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On 1/29/2013 7:10 PM, cynthia powers wrote:
Can anyone point me to some good documentation on:
1. LuaJIT : intrinsics of luajit, advantages of using luaJIT, disadvantages etc..
2, llvm-lua: intrinsics, advantages/disadvantages.
What factors to look for while choosing one over the other.. etc.

LuaJIT, last time I checked, produced faster code, and it's very good at supporting Lua 5.1 and a good deal of 5.2. LuaJIT also has the FFI extensions that allow you to write code that interfaces to C libraries much faster than Lua, and in a way that can be optimized well; I can't comment on whether llvm-lua has similar support.

On speed and static compilation, the LuaJIT author (Mike Pall) commented that there are inherent challenges in statically compiling dynamic languages [0]. That thread also mentions that LuaJIT is about 2-3x faster than llvm-lua. Also consider that if you're going to allow evaluation of new code at runtime, then either it needs to be interpreted or you need to include the llvm-lua compiler in your product, and I am going to say llvm-lua is going to be MUCH bigger and heavier than LuaJIT.

llvm-lua used to have as a huge advantage "works on processors other than x86", but now that LuaJIT supports more platforms [1], that's less of an advantage. Still, if you need some obscure platform support, llvm-lua may be your only option. llvm-lua has been under active development as recently as last June, though, so it's possible that they've closed the optimization gap in the last three years. If it ended up ever getting faster than LuaJIT, I would have expected to see an announcement bragging about that, though -- and a quick search brings up nothing to that effect.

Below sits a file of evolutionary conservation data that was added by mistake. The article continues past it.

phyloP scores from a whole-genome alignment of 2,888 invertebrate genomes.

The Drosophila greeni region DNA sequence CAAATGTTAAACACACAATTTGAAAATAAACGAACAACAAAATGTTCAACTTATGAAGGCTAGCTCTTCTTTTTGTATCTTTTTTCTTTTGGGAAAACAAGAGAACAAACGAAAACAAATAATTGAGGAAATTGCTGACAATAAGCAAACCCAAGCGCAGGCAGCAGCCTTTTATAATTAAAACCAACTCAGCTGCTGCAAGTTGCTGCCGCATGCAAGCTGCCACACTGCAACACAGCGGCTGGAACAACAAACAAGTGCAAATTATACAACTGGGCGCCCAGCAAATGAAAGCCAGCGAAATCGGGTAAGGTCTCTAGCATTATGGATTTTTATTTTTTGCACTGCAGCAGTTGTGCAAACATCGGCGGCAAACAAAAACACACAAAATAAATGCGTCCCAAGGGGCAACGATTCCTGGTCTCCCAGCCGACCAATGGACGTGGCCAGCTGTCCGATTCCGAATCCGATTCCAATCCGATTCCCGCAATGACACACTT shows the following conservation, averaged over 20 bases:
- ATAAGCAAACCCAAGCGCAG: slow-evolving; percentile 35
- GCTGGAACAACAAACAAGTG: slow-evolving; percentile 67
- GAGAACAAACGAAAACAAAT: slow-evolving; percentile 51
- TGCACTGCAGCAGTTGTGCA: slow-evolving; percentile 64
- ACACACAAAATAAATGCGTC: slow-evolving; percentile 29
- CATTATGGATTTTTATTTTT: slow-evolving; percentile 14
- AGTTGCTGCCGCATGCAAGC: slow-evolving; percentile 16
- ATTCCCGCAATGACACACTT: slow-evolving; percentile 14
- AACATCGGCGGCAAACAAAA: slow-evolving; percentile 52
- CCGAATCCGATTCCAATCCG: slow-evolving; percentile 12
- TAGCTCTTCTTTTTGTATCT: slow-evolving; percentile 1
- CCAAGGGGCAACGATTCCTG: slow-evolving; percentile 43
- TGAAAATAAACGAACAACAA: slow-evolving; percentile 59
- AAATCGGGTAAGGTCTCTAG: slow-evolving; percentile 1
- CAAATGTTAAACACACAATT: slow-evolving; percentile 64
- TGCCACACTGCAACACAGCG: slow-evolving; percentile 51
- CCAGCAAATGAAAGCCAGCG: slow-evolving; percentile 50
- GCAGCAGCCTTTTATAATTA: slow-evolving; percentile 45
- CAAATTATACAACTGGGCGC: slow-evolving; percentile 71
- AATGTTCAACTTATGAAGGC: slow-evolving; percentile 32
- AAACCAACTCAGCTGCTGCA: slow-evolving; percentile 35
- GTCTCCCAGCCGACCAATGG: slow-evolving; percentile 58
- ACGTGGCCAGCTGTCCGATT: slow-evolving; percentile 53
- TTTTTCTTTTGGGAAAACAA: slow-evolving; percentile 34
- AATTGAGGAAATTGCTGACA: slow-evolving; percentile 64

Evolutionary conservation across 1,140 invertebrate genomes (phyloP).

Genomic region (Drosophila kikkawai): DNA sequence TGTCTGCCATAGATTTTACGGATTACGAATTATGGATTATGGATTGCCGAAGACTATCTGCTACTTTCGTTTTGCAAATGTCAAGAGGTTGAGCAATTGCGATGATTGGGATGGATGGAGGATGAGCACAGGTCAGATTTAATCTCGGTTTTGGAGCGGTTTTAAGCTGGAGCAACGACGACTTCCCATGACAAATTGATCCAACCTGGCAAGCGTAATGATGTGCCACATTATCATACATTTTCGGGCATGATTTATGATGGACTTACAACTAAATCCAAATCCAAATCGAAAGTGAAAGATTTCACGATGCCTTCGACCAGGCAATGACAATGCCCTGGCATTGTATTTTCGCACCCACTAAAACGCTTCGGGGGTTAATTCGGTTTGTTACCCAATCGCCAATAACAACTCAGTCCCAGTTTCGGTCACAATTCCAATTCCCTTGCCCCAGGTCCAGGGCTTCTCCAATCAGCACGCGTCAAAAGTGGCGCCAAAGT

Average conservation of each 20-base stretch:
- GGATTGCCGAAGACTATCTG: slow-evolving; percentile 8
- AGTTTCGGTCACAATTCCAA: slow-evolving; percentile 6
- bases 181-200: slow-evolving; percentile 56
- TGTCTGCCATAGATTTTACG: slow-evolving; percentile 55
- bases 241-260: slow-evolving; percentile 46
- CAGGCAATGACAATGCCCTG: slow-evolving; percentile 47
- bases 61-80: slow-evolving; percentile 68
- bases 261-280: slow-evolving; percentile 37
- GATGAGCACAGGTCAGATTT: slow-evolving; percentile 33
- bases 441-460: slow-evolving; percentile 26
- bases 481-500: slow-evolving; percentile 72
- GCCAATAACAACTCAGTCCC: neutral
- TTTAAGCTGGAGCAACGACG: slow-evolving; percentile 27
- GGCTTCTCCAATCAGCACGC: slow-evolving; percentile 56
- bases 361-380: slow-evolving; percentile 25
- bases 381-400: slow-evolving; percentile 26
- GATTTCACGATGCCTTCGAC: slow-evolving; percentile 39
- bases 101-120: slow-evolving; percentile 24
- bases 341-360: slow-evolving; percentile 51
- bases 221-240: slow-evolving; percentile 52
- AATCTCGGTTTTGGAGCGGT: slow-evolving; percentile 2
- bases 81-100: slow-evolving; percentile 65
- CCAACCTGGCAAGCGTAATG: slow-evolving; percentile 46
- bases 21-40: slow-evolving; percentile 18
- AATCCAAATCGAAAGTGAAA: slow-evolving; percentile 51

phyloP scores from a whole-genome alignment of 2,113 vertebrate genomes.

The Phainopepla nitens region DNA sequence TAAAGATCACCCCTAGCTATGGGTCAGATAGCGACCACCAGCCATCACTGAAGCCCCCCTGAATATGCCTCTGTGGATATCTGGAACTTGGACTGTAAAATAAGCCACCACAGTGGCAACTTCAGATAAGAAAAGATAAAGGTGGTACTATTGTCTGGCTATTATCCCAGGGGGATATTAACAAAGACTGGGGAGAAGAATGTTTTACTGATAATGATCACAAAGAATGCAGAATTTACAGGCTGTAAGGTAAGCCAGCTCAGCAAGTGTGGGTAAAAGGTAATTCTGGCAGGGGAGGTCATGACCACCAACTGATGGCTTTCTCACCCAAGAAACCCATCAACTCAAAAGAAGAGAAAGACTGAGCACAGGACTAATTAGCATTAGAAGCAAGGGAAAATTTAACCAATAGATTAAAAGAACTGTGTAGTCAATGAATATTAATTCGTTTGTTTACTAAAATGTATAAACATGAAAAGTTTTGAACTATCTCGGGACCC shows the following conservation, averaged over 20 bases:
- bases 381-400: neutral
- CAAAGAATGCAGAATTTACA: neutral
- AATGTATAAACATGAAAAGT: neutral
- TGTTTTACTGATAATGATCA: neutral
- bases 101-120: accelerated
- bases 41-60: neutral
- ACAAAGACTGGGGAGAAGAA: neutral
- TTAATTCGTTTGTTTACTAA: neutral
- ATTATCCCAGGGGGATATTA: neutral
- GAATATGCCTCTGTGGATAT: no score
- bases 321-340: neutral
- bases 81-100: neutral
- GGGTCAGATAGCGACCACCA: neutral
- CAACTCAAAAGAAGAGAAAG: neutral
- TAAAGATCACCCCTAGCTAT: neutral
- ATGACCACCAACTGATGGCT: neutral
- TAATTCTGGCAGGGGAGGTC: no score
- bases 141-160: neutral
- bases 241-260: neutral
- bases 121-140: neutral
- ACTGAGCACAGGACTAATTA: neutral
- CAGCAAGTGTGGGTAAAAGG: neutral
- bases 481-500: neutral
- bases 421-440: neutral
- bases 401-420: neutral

There's also a LuaJIT list [2], if you'd like to get Mike's current opinion or otherwise ask questions about LuaJIT, though I don't know if he's been keeping up with development of llvm-lua.

Given the serious speed advantage of LuaJIT combined with how light it is, I wouldn't even consider llvm-lua for my own uses. If I needed MORE speed than LuaJIT, and for whatever reason I didn't want to just use C++, I'd probably switch to a new language -- Google's "Go" [3] feels a bit like Lua to me, for instance, and it gets the benefits of predefined types, which can allow a static compiler to create well-optimized code.